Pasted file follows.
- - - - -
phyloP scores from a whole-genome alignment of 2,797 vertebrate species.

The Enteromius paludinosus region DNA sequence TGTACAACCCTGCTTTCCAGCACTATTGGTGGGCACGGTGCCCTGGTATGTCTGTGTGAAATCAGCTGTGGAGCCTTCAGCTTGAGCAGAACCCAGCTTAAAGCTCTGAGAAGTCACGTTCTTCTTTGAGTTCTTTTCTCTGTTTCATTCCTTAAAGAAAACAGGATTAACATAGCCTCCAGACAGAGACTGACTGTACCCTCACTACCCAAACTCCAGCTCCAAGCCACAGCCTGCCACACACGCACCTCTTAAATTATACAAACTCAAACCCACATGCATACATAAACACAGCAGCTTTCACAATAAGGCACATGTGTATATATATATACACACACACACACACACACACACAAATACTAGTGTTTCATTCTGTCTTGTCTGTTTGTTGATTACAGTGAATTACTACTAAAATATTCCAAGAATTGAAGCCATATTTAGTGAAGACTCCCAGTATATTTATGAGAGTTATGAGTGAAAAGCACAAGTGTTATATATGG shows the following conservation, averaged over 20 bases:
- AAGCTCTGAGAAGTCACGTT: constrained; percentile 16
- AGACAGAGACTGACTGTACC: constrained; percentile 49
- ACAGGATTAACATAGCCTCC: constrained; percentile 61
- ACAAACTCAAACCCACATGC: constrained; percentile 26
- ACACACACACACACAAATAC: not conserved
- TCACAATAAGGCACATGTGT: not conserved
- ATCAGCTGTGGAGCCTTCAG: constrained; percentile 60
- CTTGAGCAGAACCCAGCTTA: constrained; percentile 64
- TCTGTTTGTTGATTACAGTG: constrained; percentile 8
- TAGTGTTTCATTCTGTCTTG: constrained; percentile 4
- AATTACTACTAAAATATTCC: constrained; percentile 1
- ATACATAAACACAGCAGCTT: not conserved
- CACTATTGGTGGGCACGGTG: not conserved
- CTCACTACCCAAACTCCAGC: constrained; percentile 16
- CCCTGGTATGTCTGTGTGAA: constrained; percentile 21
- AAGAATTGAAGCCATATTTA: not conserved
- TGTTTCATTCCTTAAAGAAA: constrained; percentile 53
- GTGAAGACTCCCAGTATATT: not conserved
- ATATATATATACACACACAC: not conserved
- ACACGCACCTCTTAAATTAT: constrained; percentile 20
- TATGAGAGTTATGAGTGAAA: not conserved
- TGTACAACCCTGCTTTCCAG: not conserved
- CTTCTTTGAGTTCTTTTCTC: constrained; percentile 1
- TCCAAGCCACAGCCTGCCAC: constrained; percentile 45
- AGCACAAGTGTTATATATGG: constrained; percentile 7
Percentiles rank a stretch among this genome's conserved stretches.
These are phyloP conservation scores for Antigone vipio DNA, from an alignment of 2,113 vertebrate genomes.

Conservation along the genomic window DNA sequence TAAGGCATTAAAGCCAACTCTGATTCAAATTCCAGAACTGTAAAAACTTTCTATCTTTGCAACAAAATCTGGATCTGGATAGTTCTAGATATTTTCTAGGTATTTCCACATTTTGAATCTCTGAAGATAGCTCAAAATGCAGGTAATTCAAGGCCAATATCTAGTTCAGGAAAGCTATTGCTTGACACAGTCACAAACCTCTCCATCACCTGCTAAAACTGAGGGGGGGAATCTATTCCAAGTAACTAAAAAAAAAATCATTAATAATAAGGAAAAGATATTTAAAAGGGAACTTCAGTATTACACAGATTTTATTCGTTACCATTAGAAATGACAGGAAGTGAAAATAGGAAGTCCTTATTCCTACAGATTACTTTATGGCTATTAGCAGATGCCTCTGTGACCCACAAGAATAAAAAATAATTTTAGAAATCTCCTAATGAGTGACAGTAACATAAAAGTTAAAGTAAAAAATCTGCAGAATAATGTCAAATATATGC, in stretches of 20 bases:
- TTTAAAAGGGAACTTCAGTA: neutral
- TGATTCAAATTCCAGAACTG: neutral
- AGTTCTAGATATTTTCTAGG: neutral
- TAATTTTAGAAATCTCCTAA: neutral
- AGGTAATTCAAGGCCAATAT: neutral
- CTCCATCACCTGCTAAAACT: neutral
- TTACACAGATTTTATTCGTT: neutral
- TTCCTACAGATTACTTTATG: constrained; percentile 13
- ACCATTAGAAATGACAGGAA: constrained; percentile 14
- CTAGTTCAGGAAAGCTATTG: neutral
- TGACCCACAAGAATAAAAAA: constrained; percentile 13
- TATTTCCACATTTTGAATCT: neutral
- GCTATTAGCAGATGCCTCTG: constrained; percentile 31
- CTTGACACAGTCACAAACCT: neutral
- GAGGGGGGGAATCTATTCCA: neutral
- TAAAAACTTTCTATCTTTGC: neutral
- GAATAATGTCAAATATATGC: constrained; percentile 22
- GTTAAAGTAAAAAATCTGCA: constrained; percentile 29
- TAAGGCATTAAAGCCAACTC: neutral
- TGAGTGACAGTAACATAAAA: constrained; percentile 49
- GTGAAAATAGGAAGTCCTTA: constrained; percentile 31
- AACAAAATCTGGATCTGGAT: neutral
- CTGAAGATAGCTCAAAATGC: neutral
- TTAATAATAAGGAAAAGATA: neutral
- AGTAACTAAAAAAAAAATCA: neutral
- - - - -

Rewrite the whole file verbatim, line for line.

phyloP scores from a whole-genome alignment of 2,797 vertebrate species.

The Enteromius paludinosus region DNA sequence TGTACAACCCTGCTTTCCAGCACTATTGGTGGGCACGGTGCCCTGGTATGTCTGTGTGAAATCAGCTGTGGAGCCTTCAGCTTGAGCAGAACCCAGCTTAAAGCTCTGAGAAGTCACGTTCTTCTTTGAGTTCTTTTCTCTGTTTCATTCCTTAAAGAAAACAGGATTAACATAGCCTCCAGACAGAGACTGACTGTACCCTCACTACCCAAACTCCAGCTCCAAGCCACAGCCTGCCACACACGCACCTCTTAAATTATACAAACTCAAACCCACATGCATACATAAACACAGCAGCTTTCACAATAAGGCACATGTGTATATATATATACACACACACACACACACACACACAAATACTAGTGTTTCATTCTGTCTTGTCTGTTTGTTGATTACAGTGAATTACTACTAAAATATTCCAAGAATTGAAGCCATATTTAGTGAAGACTCCCAGTATATTTATGAGAGTTATGAGTGAAAAGCACAAGTGTTATATATGG shows the following conservation, averaged over 20 bases:
- AAGCTCTGAGAAGTCACGTT: constrained; percentile 16
- AGACAGAGACTGACTGTACC: constrained; percentile 49
- ACAGGATTAACATAGCCTCC: constrained; percentile 61
- ACAAACTCAAACCCACATGC: constrained; percentile 26
- ACACACACACACACAAATAC: not conserved
- TCACAATAAGGCACATGTGT: not conserved
- ATCAGCTGTGGAGCCTTCAG: constrained; percentile 60
- CTTGAGCAGAACCCAGCTTA: constrained; percentile 64
- TCTGTTTGTTGATTACAGTG: constrained; percentile 8
- TAGTGTTTCATTCTGTCTTG: constrained; percentile 4
- AATTACTACTAAAATATTCC: constrained; percentile 1
- ATACATAAACACAGCAGCTT: not conserved
- CACTATTGGTGGGCACGGTG: not conserved
- CTCACTACCCAAACTCCAGC: constrained; percentile 16
- CCCTGGTATGTCTGTGTGAA: constrained; percentile 21
- AAGAATTGAAGCCATATTTA: not conserved
- TGTTTCATTCCTTAAAGAAA: constrained; percentile 53
- GTGAAGACTCCCAGTATATT: not conserved
- ATATATATATACACACACAC: not conserved
- ACACGCACCTCTTAAATTAT: constrained; percentile 20
- TATGAGAGTTATGAGTGAAA: not conserved
- TGTACAACCCTGCTTTCCAG: not conserved
- CTTCTTTGAGTTCTTTTCTC: constrained; percentile 1
- TCCAAGCCACAGCCTGCCAC: constrained; percentile 45
- AGCACAAGTGTTATATATGG: constrained; percentile 7
Percentiles rank a stretch among this genome's conserved stretches.
These are phyloP conservation scores for Antigone vipio DNA, from an alignment of 2,113 vertebrate genomes.

Conservation along the genomic window DNA sequence TAAGGCATTAAAGCCAACTCTGATTCAAATTCCAGAACTGTAAAAACTTTCTATCTTTGCAACAAAATCTGGATCTGGATAGTTCTAGATATTTTCTAGGTATTTCCACATTTTGAATCTCTGAAGATAGCTCAAAATGCAGGTAATTCAAGGCCAATATCTAGTTCAGGAAAGCTATTGCTTGACACAGTCACAAACCTCTCCATCACCTGCTAAAACTGAGGGGGGGAATCTATTCCAAGTAACTAAAAAAAAAATCATTAATAATAAGGAAAAGATATTTAAAAGGGAACTTCAGTATTACACAGATTTTATTCGTTACCATTAGAAATGACAGGAAGTGAAAATAGGAAGTCCTTATTCCTACAGATTACTTTATGGCTATTAGCAGATGCCTCTGTGACCCACAAGAATAAAAAATAATTTTAGAAATCTCCTAATGAGTGACAGTAACATAAAAGTTAAAGTAAAAAATCTGCAGAATAATGTCAAATATATGC, in stretches of 20 bases:
- TTTAAAAGGGAACTTCAGTA: neutral
- TGATTCAAATTCCAGAACTG: neutral
- AGTTCTAGATATTTTCTAGG: neutral
- TAATTTTAGAAATCTCCTAA: neutral
- AGGTAATTCAAGGCCAATAT: neutral
- CTCCATCACCTGCTAAAACT: neutral
- TTACACAGATTTTATTCGTT: neutral
- TTCCTACAGATTACTTTATG: constrained; percentile 13
- ACCATTAGAAATGACAGGAA: constrained; percentile 14
- CTAGTTCAGGAAAGCTATTG: neutral
- TGACCCACAAGAATAAAAAA: constrained; percentile 13
- TATTTCCACATTTTGAATCT: neutral
- GCTATTAGCAGATGCCTCTG: constrained; percentile 31
- CTTGACACAGTCACAAACCT: neutral
- GAGGGGGGGAATCTATTCCA: neutral
- TAAAAACTTTCTATCTTTGC: neutral
- GAATAATGTCAAATATATGC: constrained; percentile 22
- GTTAAAGTAAAAAATCTGCA: constrained; percentile 29
- TAAGGCATTAAAGCCAACTC: neutral
- TGAGTGACAGTAACATAAAA: constrained; percentile 49
- GTGAAAATAGGAAGTCCTTA: constrained; percentile 31
- AACAAAATCTGGATCTGGAT: neutral
- CTGAAGATAGCTCAAAATGC: neutral
- TTAATAATAAGGAAAAGATA: neutral
- AGTAACTAAAAAAAAAATCA: neutral